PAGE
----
No-one was injured the incident.

Homeless World Cup teams excited

By Odette Ismail
23 September 2006

The South African Homeless World Cup Team confidently welcomed the Dutch homeless soccer players at the Cape Town International Airport yesterday.

Ties between the Big issue (South Africa) and Straat nuus, from the Dutch team, both organisers of the event have worked together well to establish a good relationship over the past few years.

The South African team known as Bafowethu told the Weekend Argus that they are excited to go against the team from Chile tomorrow. This will be the official start of the seventh day tournament at the Grand Parade.

South Africa’s team manager Jamaine Cloete said that the team has been confident and that the team is convinced that they will win the cup this year.

This event has drawn teams from 48 countries worldwide. It is now in its fourth year and it will run for a week at the Grand parade from tomorrow.

The idea sparked off by ideas from Mel Young and Harold Schmied in 2001 and the main drive is to keep the communication between people all over the world open to better the lives of others.

Pilot already dead when found

By Odette Ismail
23 September 2006

The pilot, who died in the aircraft crash into Table Bay off Milnerton yesterday, was the only occupant of the plane.

According to Independent Online, spokesperson for the National Sea Rescue Institute (NSRI) Craig Lambinon said that by the time paramedics found his body, he had already died. The pilot’s family needs to be notified before his name can be released.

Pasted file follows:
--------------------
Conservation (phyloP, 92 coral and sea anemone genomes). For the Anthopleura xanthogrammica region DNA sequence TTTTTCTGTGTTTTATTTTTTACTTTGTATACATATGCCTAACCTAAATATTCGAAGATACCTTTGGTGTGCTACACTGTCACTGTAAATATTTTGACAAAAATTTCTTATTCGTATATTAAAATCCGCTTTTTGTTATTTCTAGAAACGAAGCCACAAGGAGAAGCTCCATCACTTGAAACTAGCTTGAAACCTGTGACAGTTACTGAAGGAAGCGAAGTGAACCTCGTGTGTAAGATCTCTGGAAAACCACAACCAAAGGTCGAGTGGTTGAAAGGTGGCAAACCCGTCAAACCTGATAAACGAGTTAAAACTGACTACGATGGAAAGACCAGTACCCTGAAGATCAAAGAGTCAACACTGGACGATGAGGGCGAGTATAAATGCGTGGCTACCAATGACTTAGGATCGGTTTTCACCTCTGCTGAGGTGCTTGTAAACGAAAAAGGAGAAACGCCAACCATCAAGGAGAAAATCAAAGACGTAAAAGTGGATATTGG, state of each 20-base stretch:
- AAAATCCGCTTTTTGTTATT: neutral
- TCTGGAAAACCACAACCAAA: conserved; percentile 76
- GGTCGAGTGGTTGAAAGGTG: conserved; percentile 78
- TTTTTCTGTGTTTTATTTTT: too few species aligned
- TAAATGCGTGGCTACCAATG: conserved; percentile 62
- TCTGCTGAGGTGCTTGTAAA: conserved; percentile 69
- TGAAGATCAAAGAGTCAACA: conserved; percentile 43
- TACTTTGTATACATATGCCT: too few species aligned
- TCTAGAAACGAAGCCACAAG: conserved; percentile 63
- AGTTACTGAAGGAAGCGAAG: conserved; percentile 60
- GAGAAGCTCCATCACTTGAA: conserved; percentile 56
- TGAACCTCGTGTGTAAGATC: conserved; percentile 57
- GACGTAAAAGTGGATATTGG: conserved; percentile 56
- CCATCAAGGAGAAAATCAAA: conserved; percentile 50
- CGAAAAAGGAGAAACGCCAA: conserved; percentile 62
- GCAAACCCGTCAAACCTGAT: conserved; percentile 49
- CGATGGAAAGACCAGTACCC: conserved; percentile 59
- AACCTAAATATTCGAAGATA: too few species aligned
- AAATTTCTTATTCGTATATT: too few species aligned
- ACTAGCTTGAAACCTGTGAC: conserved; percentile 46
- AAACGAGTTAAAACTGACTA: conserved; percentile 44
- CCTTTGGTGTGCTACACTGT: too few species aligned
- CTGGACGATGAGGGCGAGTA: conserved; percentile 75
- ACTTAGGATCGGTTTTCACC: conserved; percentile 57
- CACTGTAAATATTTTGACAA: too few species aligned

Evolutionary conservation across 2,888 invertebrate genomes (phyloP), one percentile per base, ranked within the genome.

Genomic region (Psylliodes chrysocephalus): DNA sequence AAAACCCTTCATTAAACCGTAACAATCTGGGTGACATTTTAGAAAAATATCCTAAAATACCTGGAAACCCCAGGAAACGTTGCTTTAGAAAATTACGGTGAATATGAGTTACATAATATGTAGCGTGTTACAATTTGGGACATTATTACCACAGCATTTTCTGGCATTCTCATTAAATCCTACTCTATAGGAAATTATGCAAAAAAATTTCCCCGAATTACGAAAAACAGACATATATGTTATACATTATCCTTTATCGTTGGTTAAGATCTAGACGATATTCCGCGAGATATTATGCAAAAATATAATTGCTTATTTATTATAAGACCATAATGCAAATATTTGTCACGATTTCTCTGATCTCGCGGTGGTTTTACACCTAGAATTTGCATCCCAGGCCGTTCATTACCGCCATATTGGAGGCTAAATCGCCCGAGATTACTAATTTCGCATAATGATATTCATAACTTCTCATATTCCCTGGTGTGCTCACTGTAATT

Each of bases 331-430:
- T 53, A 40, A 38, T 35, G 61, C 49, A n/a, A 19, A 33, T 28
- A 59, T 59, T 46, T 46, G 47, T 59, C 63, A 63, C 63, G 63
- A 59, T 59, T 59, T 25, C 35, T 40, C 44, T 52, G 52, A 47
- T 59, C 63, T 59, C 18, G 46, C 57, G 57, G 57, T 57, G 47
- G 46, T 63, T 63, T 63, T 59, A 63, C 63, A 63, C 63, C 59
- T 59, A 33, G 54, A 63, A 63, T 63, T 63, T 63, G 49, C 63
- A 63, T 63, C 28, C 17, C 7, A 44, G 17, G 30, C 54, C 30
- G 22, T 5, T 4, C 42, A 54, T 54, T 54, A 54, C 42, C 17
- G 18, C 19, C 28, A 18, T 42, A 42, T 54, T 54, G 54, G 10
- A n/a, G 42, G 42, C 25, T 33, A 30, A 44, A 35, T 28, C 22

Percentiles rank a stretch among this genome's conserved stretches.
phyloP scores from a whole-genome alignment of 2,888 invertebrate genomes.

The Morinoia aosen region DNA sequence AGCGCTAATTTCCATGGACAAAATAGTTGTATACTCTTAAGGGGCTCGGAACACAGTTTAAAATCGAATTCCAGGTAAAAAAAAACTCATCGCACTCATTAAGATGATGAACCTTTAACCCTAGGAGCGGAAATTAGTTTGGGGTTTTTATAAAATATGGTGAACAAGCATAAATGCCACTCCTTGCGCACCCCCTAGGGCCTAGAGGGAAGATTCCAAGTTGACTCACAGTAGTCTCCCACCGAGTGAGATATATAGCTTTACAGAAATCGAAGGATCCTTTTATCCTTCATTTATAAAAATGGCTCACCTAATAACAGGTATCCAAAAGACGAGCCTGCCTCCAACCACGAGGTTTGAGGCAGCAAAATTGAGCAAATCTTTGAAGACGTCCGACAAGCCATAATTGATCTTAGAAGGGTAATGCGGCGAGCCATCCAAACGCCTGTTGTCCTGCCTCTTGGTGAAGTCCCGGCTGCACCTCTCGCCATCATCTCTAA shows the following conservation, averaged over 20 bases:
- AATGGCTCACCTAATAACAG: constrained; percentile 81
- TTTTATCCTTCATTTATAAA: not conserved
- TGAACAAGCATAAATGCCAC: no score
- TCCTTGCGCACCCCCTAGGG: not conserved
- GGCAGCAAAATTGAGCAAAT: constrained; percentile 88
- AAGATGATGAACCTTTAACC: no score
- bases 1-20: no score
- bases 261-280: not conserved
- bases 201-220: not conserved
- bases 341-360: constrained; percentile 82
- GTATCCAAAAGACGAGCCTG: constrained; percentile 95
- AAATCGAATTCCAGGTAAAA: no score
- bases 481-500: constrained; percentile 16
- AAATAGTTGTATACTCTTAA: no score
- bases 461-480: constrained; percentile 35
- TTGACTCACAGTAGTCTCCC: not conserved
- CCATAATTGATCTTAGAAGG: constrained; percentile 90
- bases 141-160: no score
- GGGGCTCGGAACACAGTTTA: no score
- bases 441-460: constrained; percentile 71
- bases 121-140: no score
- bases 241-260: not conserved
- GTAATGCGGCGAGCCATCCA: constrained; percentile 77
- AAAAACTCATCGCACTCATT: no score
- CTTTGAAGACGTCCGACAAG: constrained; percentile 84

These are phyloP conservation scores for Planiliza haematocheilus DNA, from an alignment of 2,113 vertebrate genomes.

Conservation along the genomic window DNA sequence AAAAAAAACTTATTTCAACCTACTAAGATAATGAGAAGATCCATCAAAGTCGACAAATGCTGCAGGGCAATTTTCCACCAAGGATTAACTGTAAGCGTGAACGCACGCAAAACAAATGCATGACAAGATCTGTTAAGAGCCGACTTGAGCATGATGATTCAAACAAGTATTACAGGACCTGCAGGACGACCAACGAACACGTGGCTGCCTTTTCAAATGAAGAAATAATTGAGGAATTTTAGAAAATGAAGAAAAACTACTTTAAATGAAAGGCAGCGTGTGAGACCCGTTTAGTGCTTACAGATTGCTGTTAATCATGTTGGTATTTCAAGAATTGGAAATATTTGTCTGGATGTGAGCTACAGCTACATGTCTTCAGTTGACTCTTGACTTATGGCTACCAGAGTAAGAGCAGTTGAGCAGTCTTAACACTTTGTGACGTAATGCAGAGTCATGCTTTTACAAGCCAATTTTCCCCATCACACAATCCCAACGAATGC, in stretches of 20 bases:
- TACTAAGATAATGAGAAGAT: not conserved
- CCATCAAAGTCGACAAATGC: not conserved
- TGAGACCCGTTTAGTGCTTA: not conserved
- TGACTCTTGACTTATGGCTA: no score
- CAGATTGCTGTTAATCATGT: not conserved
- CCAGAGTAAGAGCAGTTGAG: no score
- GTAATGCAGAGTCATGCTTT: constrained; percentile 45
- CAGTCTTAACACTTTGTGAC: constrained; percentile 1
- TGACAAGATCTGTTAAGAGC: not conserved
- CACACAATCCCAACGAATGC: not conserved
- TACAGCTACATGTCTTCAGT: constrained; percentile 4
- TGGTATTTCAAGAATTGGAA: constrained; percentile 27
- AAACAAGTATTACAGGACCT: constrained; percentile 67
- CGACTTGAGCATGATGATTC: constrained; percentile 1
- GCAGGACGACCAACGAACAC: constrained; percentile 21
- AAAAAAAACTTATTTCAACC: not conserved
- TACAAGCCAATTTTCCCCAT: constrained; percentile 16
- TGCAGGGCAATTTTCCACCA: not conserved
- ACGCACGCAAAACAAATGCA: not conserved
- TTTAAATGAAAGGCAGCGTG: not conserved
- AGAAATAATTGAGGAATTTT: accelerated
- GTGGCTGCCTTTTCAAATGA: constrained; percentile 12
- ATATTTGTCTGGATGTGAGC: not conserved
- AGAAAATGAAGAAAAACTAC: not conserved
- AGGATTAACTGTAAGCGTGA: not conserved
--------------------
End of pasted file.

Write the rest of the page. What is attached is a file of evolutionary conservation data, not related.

The pilot took off from Air force Base Ysterplaat in a two-seater aircraft, owned privately by a Czech-owned built Aero Vodochody L-29 Delfin jet trainer. He was part of team formation flight.

The aircraft was managed by the Sasol Tiger formation aerobatic team.

South Africa Civil Aviation Authority spokesperson Phindiwe Gwebu conceded that a investigation will take place to find out the cause of the crash.

Friday, September 22, 2006

Zuma claims there is no presidential race

By Tarryn Le Chat
22 September 2006

Former deputy president, Jacob Zuma, says he has no thoughts of being the next president of South Africa nor is there a presidential race within the ANC.

Speaking at a televised press conference, screened by etv, Zuma said that the NPA was driven by improper motives in its investigation of him.

Zuma also lashed out at the media coverage of his trial and of all matters concerning him, "I am concerned that the media coverage of me is focused on the so-called presidential debate. There is no such thing."

Zuma maintained that he was ready to serve the African National Congress in whatever capacity it decided and appealed to the media to give him space to perform his party duties.

When asked about claims of a political conspiracy against him and possible economic policies, Zuma answered, that he would address the conspiracy claims against him 'at the right time' and that policies were made by the ANC and not individuals.